In celebration of the 25th anniversary of Final Fantasy, I am playing all of the main titles in order.
Final Fantasy I. It’s been a while. I picked up the PSX re-release as a PSOne Classic on PSN and ran through it on easy, fully prepared with FAQs and maps.
By all that is holy, did we really figure all of this out as kids? I mean, we must have had a Nintendo Power or something, right?
How do you play this beast?
Ask the locals. Clues as to what precisely you are supposed to be doing next are hard to come by. You need to talk to every last citizen of these poor monster-sieged towns to glean rumors and half-memories about abandoned caves, desert caravans, and civilizations long dead.
Look around you. On foot? Walk the perimeter. Got a new boat? Sail the perimeter. And so on. This is a game about exploration — forget this new-styled business where you can just hop from point to point along the plot and only need to wander if you want the cool stuff. Oh no. You will see ALL the things.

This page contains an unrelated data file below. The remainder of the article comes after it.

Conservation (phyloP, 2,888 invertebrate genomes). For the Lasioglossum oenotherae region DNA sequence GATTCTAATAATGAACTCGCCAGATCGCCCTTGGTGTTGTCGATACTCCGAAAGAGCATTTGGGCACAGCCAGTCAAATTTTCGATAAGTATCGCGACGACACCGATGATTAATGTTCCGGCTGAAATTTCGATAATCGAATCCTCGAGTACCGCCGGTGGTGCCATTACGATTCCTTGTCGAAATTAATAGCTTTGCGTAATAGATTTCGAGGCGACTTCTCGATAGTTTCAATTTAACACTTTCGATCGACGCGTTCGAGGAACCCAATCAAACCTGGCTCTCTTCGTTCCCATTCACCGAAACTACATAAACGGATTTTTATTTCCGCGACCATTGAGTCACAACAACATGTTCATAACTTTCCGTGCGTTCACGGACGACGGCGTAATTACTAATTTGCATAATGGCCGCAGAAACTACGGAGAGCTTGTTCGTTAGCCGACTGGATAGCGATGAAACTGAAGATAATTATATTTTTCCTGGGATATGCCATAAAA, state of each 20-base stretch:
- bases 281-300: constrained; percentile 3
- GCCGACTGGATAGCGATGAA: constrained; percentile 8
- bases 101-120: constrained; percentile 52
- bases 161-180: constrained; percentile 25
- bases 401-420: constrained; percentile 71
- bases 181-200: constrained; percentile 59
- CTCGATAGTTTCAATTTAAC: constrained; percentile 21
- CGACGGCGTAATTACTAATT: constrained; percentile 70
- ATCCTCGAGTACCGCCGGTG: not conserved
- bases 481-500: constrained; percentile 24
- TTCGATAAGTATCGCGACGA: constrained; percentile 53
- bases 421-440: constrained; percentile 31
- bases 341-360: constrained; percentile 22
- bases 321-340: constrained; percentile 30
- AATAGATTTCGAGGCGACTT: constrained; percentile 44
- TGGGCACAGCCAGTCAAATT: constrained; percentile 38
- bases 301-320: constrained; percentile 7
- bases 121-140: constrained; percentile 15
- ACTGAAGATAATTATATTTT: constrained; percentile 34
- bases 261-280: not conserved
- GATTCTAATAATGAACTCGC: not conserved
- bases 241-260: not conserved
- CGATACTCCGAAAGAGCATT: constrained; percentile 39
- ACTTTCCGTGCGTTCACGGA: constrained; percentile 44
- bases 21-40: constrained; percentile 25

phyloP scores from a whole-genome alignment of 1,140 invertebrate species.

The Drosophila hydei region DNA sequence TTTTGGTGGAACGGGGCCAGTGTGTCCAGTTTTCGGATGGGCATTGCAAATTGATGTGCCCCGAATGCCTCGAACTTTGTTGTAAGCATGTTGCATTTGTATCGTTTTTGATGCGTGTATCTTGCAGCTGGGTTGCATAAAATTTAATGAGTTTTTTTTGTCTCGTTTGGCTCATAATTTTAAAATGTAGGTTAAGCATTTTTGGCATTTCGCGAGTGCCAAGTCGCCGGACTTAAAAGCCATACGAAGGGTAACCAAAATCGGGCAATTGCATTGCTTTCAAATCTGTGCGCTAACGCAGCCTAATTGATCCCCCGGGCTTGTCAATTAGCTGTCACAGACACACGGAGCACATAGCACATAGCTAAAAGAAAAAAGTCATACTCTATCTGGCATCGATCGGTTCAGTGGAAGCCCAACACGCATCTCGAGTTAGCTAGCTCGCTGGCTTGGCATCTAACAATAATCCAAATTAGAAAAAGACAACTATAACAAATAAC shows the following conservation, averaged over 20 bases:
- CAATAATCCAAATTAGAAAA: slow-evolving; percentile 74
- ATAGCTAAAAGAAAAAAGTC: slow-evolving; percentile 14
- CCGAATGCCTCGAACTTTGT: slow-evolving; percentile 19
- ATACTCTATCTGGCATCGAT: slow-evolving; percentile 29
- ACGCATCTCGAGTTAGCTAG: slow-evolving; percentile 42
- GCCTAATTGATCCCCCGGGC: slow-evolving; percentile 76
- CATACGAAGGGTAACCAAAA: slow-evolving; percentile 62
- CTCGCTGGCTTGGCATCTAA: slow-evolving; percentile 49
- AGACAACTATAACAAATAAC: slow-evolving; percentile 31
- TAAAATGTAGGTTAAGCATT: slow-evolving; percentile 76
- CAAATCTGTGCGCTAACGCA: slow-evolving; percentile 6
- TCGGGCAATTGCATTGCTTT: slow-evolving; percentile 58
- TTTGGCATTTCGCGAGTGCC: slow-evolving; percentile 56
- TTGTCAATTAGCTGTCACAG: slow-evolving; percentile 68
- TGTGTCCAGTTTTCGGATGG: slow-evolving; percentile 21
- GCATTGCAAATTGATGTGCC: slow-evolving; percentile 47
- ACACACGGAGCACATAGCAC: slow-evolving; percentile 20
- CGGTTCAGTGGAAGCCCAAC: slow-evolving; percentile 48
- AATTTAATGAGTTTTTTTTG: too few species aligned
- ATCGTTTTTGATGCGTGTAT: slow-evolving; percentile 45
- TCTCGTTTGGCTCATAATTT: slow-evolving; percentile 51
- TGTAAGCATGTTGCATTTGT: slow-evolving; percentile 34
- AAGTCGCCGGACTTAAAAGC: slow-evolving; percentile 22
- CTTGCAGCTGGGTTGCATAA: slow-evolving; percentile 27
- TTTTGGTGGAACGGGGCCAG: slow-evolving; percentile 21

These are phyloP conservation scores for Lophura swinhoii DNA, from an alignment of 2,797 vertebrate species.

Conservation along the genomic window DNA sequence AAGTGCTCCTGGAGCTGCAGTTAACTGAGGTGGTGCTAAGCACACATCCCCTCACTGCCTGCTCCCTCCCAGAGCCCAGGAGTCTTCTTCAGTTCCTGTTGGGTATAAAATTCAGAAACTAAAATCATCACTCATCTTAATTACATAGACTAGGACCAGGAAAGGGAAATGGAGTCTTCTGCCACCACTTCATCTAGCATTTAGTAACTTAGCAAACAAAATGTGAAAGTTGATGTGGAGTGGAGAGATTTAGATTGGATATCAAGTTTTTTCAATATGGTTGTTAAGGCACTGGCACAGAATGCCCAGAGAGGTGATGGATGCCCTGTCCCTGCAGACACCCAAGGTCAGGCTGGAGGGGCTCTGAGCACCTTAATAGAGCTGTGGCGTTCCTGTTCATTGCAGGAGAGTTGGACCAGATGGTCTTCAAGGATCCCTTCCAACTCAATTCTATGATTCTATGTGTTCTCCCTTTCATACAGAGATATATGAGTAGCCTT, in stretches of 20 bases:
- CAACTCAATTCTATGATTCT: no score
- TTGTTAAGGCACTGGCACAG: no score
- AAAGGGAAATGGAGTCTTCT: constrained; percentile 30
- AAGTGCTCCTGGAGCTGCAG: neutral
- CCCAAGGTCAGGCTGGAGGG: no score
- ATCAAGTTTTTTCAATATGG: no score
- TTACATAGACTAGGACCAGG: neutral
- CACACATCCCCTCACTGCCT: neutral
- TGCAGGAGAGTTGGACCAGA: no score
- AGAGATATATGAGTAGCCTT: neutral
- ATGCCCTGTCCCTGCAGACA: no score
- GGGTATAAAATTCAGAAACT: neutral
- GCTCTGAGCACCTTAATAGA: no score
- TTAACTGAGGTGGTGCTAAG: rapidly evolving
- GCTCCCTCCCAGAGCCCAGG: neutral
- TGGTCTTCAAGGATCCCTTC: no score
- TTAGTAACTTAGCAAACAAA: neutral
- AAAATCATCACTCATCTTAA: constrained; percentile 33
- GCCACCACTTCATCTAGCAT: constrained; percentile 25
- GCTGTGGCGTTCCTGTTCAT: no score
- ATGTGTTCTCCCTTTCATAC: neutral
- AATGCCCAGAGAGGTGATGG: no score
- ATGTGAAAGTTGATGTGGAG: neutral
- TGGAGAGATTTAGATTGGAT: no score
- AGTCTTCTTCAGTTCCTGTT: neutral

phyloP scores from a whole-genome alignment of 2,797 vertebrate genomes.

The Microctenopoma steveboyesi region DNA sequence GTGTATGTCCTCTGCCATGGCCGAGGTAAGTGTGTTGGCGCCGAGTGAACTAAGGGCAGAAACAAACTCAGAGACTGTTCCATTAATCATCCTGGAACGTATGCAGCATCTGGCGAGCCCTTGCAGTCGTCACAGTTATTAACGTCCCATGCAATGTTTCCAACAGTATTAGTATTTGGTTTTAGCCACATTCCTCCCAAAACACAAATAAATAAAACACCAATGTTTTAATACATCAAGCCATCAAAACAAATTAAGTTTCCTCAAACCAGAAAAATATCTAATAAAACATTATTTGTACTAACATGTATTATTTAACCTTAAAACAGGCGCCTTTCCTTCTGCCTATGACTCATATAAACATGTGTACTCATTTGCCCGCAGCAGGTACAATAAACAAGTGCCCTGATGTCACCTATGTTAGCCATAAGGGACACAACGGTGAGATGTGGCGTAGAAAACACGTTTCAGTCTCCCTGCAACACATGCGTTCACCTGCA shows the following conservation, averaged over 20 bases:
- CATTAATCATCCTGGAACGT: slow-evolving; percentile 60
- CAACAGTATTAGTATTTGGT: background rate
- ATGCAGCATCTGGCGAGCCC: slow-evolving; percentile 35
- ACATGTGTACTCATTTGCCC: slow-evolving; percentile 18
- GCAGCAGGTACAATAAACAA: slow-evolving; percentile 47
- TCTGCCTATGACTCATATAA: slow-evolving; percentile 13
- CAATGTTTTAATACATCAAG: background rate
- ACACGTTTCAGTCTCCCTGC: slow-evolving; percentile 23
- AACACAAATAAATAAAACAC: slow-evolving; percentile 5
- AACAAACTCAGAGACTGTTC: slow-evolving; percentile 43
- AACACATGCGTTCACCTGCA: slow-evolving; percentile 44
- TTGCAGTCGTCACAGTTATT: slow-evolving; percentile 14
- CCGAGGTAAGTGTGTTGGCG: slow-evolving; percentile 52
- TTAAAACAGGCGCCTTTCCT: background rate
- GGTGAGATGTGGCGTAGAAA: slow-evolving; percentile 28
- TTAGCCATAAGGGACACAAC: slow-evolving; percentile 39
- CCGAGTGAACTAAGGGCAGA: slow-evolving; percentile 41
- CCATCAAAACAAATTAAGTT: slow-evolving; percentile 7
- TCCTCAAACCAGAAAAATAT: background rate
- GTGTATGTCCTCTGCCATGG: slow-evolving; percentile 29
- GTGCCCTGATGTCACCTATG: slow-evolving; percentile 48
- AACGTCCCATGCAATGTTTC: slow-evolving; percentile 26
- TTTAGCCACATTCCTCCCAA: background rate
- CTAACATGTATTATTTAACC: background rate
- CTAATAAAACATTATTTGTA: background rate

Fight fight fight. Just like 4e D&D, if you don’t like encounters you better play something else. This game is all about surviving long enough to find what you’re looking for.
Compared to the platformer-heavy early NES library, FFI plays like Grand Theft Auto III. I can go where I want? Just run around exploring and fighting? Radical! This was early open-world gaming, and banked on the concept that we would love the freedom too much to care about the difficulty. They were right, if I remember correctly.